A new second story on independent footings straddles an old house.
Synopsis: This is a description of a project to add a 600-sq. ft. addition to a small bungalow, giving a work-at-home lawyer more office space and room for the family. It required the reinforcement of the existing foundation with larger concrete footings and piers.
In my neighborhood, second-story additions are sprouting like weeds. The reason is simple enough: few people can afford to buy a larger home in today’s inflated housing market, and adding a few rooms to a small house can be a solution for the growing family with limited funds. Usually, the easiest way to expand a home is horizontally, but many houses, especially in cities, are on tiny lots that won’t allow spreading out. Building up is the only other way to go.
My client, Tom Rankin, faced a similar dilemma in deciding where to add about 600 sq. ft. of living space to his pre-war bungalow. As a self-employed lawyer with his office at home, Tom needed more space for both work and family. His house had a box-car floor plan that suited the shape of its urban lot. Adding to the back end was out of the question because it would further accentuate the long, narrow plan and severely complicate the traffic pattern within the house. Equally important, such an addition would have engulfed the small backyard.
It was clear that a second floor would be the best solution to Tom’s remodeling problem, as well as a thoughtful response to the design of the existing house and its place in the neighborhood. We decided to extend the original one-room second story over the entire first floor to gain space for a bedroom, a study, a guest room and a bath. The extension would have an exposed ridge beam, skylights and a cathedral ceiling throughout, all of which would make for a spacious feeling.
Downstairs, the living room was too small for living and the dining room too big for eating, so we planned to remove the partition between them and combine their functions. The floors would be linked by a new stairway from the dining room to the new upstairs study. Leaving the stairwell open would also let some much needed light penetrate to the first floor.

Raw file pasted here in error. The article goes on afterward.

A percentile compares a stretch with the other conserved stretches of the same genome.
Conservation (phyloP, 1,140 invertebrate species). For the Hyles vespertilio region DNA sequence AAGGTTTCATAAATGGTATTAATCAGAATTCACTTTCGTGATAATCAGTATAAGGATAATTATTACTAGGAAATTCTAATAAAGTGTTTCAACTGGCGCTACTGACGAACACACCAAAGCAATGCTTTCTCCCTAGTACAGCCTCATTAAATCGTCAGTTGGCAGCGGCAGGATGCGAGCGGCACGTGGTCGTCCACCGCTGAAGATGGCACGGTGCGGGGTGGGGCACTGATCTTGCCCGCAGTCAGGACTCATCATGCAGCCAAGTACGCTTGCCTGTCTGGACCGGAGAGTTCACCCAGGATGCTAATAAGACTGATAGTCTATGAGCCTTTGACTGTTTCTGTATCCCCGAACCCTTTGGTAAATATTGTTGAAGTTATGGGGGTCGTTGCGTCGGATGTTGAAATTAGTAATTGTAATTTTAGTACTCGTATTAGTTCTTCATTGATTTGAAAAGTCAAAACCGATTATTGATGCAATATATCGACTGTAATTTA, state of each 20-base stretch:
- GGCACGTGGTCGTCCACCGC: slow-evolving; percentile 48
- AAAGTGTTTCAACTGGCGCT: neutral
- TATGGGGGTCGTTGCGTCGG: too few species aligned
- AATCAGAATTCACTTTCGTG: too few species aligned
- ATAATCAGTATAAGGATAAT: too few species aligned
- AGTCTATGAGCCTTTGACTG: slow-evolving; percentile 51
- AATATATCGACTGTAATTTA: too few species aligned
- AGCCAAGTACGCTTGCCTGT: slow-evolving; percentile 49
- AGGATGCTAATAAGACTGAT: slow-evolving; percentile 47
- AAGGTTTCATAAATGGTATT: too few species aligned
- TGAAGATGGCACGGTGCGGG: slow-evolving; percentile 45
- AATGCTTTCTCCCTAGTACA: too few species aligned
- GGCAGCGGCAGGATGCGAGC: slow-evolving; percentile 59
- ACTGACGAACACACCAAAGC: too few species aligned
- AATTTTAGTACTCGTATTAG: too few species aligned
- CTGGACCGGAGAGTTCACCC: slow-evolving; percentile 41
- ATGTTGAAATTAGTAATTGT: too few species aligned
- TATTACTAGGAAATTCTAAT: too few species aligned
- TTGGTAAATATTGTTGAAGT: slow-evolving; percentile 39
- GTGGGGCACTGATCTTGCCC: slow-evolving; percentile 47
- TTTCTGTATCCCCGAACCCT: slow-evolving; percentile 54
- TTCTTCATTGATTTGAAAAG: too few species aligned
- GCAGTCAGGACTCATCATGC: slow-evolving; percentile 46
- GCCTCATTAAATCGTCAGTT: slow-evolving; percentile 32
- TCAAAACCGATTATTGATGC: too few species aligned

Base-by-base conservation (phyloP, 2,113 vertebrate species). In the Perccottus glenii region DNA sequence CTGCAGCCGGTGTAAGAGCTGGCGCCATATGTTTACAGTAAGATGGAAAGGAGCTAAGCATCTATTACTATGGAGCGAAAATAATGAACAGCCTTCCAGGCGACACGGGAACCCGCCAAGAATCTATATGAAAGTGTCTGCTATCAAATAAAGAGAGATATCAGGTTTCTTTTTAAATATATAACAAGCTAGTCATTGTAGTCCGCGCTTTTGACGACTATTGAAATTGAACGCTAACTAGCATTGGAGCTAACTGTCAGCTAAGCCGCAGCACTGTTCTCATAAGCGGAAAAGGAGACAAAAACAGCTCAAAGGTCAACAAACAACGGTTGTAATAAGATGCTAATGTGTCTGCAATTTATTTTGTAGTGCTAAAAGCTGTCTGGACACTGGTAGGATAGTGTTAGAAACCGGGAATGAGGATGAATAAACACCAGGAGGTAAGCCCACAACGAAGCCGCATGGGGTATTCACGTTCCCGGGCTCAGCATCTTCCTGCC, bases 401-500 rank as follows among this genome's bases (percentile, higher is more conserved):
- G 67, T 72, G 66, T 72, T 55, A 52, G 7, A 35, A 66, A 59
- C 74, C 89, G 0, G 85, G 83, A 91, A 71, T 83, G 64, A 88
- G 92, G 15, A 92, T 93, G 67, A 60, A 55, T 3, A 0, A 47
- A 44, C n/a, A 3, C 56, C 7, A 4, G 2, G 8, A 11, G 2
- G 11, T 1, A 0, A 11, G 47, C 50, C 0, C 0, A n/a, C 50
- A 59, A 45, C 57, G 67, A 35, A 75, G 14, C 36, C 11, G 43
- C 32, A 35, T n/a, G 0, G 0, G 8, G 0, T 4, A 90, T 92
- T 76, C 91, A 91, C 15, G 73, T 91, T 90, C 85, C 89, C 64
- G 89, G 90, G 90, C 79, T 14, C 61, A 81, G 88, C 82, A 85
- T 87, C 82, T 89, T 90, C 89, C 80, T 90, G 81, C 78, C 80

The plan we developed was straightforward and modest. But building the addition economically and in compliance with local building codes would require solutions to three distinct problems. The foundation would have to be enlarged; a cathedral ceiling without benefit of collar ties or interior bearing walls would have to be engineered; and the requirements for racking resistance for the added structure in this earthquake-prone area would have to be calculated and resolved.
Two-story houses require footings that are both wider and deeper than single-story houses do. Since it is rare for a one-story house to be constructed on more than a minimal foundation, most existing houses need beefed-up footings to support a second floor. Tom’s house was no exception. We investigated removing the original perimeter foundation and replacing it with a two-story version, but the cost was so high that we devised an alternate plan. We decided to make the second story entirely self-supporting. This meant enveloping the downstairs with an independent framework of posts and footings and tying these to the old house for structural and visual integrity. Built above and around the old house, the new structure would stand like a spider holding its prey underneath, while supporting the combined weight on its 4×8 legs. (Try using that explanation on a building inspector.)…
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